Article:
Traversing the relationship between food and place
For anyone who has lived in another country or explored local cuisine as part of travel, you’ll know that food and place are inextricably intertwined. It is as if the tastes, textures, and smells are woven into the landscapes, events, and people. Without the meal you ate and the memory of it, the vividness of the experience fades in colour.
This relationship between food and place is artistically captured in the concept of GastroGeography, a Singapore Biennale project by Mamakan Art Collective whose work draws connections between food, art, memory, history, and culture. In the context of Singapore, Gastro Geography shows that food is everywhere in nature if we only look for it; no easy feat for the untrained eye which is drawn to the looming glass buildings and hard asphalt around us.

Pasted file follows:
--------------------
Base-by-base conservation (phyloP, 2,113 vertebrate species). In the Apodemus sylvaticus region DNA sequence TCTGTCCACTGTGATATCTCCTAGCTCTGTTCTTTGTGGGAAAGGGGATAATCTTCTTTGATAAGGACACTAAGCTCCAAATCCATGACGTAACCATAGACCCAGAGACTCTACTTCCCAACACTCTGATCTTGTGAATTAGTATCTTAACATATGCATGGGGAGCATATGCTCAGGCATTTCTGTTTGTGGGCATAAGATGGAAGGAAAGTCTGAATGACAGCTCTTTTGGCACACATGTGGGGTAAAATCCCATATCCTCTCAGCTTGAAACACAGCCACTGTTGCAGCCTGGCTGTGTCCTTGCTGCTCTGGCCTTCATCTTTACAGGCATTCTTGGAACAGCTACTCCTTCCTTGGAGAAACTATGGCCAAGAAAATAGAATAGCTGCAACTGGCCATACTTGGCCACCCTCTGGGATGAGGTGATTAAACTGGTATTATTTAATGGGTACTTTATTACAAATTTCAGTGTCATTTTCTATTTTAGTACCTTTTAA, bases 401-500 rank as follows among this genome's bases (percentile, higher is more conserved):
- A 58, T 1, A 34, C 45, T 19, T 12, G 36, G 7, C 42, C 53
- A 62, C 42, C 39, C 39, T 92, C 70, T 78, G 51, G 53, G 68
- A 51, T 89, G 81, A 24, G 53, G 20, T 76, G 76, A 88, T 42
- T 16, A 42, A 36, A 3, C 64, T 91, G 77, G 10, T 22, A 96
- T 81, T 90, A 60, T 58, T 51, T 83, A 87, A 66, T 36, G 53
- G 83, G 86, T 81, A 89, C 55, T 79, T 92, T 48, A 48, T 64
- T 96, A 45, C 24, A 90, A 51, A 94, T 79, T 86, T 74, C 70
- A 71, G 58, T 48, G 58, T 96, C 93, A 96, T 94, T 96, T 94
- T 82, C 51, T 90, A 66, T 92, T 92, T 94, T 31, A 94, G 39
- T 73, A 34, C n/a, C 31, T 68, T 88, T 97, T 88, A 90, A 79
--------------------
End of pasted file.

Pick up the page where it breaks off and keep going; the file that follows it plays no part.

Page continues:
Last Saturday, Tahnya and I attend “An Afternoon of Art and Food with Mamakan” at the Singapore Art Museum. Over two hours, the group presented a unique take on “Singapore food” by serving an 8-course menu built from edible fruits, herbs, and leaves (legally) collected from the city centre. Each course was accompanied by a story of source, heritage, and history, that provided context to the curious concoctions served.
These curious concoctions were all created with local ingredients and had equally as curious names like Laksa Pesto, Kayaventures Jam, and NoniCheese. The glass bottles they were served in emphasized the feeling of discovery and venturing into the unknown, which is accurate for many of us who have not eaten the treasures found outside of our local supermarkets.
It’s always incredible when you are introduced to flavours not yet tasted or are reminded that nature has the upper hand over processed, synthetic versions. Mamakan’s afternoon of food and art did precisely that.